Part Of: [Neuroanatomy] sequence
Sagittal, Transverse, and Frontal
An efficient way to navigate three-dimensional spaces is to use three orthogonal axes.
- Pilots use roll, pitch, and yaw.
- Geometricians use x, y, z.
- Anatomists use sagittal, transverse, and frontal.
We also need a language to navigate anatomical space.
- Lateral/Medial means side/center (adjusting X, moving the sagittal plate left & right)
- Superior/Inferior means top/bottom (adjusting Y, moving the transverse plate up & down)
- Anterior/Posterior means belly/back (adjusting Z, moving the frontal plate forwards & backwards)
Notice how directions along the X axis (first bullet) are of a different style than other axes. While the other directions gesture at an infinite scale (-∞, +∞), the first gestures at [0, +∞).
This simplification is only possible because of symmetry: nearly all vertebrates exhibit bilateral symmetry along the sagittal axis.
Anatomy maintains a lot of duplicate names (synonyms). Anatomy coordinate systems are no exception:
- Ventral/Dorsal is synonymous with front/back (Anterior/Posterior)
- Rostral/Caudal is synonymous with top/bottom (Superior/Inferior)
To be perfectly frank, anatomy naming conventions seem inefficient to me. I wonder if too much has been sacrified in pursuit of historical contiguity. But sometimes, “redundant” synonyms come in handy. Consider the following example:
Humans are bipedal. It turns out that this evolutionary innovation deforms the neuraxis.
Because of the bend in the human neuraxis, “front & back” is in danger of being confused with “top & bottom”.
Fortunately, we can use the above synonyms to disambiguate direction in the brain.
- In the brain alone, Ventral/Dorsal becomes synonymous with bottom/top (Inferior/Superior)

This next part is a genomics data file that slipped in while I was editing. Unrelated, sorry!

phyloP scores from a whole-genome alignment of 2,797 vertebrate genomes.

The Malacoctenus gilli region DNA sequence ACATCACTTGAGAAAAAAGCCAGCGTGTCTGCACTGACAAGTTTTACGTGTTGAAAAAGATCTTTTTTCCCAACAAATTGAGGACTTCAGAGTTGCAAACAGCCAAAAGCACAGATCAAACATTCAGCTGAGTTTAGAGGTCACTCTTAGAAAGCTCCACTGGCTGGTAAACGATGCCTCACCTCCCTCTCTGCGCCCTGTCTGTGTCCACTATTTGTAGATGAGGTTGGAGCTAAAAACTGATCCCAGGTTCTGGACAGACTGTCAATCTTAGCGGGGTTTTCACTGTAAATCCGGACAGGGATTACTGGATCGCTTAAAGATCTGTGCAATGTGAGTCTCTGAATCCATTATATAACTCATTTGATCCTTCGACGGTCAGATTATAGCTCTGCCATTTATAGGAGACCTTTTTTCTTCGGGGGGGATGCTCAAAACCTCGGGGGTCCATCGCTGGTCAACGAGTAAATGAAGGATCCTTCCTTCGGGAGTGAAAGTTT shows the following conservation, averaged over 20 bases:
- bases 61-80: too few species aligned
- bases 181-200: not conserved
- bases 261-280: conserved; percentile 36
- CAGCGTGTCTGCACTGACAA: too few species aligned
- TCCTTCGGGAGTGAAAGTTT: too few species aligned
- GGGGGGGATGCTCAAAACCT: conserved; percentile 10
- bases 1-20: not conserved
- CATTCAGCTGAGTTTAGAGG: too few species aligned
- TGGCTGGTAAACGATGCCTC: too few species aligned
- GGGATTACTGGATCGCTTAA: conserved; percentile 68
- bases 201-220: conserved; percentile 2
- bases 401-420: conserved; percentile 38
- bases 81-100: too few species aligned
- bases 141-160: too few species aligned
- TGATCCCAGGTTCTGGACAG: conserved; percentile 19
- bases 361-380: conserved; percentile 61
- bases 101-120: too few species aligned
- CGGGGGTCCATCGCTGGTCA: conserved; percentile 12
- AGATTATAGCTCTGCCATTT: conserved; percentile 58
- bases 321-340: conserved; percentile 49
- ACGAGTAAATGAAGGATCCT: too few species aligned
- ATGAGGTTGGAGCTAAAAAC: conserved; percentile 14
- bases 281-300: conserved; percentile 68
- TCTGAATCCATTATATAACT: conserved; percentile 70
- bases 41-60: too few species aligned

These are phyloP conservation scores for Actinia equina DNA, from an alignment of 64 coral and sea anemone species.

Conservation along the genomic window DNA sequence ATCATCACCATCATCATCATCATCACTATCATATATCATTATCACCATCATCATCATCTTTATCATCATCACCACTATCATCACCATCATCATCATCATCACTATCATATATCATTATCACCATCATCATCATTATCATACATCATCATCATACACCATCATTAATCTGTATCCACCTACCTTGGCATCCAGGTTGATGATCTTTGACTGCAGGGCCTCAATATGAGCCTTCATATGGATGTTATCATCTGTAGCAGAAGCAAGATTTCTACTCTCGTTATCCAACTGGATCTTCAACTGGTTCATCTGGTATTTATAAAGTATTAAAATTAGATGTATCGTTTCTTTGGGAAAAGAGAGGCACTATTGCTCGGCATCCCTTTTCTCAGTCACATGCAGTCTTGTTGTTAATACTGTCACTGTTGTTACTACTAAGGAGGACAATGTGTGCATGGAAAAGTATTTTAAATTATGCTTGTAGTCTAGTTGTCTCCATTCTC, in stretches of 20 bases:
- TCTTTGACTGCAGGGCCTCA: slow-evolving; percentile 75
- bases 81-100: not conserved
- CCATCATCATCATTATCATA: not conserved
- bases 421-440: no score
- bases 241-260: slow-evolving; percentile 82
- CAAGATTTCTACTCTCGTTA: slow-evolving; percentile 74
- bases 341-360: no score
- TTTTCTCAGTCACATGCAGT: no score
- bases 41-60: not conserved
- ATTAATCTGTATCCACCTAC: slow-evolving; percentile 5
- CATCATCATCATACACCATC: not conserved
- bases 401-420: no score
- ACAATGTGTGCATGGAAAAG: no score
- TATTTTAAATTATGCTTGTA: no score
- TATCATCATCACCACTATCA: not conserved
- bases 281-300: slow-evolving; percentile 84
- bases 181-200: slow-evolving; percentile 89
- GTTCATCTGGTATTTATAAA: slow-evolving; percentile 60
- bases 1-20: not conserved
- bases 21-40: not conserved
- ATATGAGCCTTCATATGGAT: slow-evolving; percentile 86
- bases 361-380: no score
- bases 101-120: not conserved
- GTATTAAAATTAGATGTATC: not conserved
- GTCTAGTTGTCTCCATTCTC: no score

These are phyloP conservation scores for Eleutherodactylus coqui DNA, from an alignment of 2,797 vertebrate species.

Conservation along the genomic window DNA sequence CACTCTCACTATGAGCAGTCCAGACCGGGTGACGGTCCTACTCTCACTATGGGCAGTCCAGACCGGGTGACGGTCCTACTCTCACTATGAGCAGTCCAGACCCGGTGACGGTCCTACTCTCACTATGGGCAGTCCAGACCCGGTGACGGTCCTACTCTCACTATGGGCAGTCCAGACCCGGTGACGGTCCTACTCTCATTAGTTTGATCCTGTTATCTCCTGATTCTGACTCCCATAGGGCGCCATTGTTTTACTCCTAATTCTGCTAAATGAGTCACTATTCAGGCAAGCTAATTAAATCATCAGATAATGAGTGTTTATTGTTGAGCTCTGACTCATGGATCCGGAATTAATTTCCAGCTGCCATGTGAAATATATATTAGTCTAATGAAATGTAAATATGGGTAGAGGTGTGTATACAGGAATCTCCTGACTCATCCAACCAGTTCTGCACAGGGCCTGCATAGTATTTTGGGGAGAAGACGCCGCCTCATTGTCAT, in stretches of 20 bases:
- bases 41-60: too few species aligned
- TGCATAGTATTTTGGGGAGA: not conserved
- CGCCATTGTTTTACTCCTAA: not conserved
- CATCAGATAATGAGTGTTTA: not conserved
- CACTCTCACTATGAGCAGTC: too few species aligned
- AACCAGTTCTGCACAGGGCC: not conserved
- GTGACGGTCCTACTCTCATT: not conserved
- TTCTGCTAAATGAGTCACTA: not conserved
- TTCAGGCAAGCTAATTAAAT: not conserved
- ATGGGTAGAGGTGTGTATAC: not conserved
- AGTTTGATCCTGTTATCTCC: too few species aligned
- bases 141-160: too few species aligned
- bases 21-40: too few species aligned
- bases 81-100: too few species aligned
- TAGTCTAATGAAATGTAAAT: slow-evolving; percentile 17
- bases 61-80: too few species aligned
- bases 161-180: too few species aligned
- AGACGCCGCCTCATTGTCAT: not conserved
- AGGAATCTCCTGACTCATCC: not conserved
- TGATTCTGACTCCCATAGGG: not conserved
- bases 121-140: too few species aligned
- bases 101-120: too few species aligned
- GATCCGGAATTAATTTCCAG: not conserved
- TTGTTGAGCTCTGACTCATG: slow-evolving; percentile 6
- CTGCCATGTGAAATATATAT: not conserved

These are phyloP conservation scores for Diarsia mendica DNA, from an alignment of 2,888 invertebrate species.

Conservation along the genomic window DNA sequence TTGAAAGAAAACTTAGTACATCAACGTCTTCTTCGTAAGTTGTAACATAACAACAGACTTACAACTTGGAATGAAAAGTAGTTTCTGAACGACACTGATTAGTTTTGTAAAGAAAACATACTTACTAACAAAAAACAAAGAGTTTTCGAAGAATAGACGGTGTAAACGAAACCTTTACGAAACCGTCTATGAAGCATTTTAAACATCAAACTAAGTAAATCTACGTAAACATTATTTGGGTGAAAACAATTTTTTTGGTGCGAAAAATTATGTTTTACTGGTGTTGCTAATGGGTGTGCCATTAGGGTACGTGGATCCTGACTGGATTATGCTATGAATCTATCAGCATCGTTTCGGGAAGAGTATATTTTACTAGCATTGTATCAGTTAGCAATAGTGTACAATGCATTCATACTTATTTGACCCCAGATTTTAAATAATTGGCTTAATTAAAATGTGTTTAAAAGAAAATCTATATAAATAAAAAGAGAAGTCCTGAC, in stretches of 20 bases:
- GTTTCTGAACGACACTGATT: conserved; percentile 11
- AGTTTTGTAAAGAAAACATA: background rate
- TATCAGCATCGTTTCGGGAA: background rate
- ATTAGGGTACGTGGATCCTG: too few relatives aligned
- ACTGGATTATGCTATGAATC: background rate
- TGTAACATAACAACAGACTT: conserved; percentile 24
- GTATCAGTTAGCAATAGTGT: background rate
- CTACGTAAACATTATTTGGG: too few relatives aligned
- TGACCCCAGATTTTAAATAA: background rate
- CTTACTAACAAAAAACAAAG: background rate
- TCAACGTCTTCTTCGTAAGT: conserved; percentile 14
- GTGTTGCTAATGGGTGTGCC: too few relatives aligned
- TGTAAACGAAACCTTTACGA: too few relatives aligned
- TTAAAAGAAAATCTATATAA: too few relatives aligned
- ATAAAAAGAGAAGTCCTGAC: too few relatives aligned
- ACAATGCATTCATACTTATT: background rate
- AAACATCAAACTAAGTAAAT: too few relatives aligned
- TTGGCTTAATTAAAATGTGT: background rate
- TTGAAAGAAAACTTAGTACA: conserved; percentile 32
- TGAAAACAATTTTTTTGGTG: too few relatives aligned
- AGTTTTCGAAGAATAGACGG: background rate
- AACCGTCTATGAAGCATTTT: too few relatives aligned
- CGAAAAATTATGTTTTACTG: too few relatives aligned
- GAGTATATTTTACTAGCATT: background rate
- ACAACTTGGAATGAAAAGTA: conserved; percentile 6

- In the brain alone, Rostral/Caudal becomes synonymous with front/back (Anterior/Posterior)
Perhaps humans should just give up this walking upright business altogether. It would make anatomy much easier!
3 thoughts on “Neural Coordinate Systems”
The anatomical plane graphic is a perfect fit for some documentation I’m generating. Did you create it or is it derived from another source? I would appreciate your permission to snag it. Thanks.
PS: I like what you’re doing on this blog. Keep it up. We have some commonalities – I graduated from the UW with a Computer Engineering degree (2001) and currently work at an eastside medical device startup targeting neurological applications.
I personally have no reservations with you snagging any of the three graphics here. The first two were inspired by other sources, the third entirely from scratch.
Glad you like my work! I am now following your blog too. 🙂 It looks like your intellectual trajectory is somewhat similar to mine: I also used to be more involved with religion than I am now.
Keep in touch! I suspect our interests/writings will overlap the most on theories of consciousness and of the cognitive construction of moral feeling.
Thanks Kevin. I appreciate it.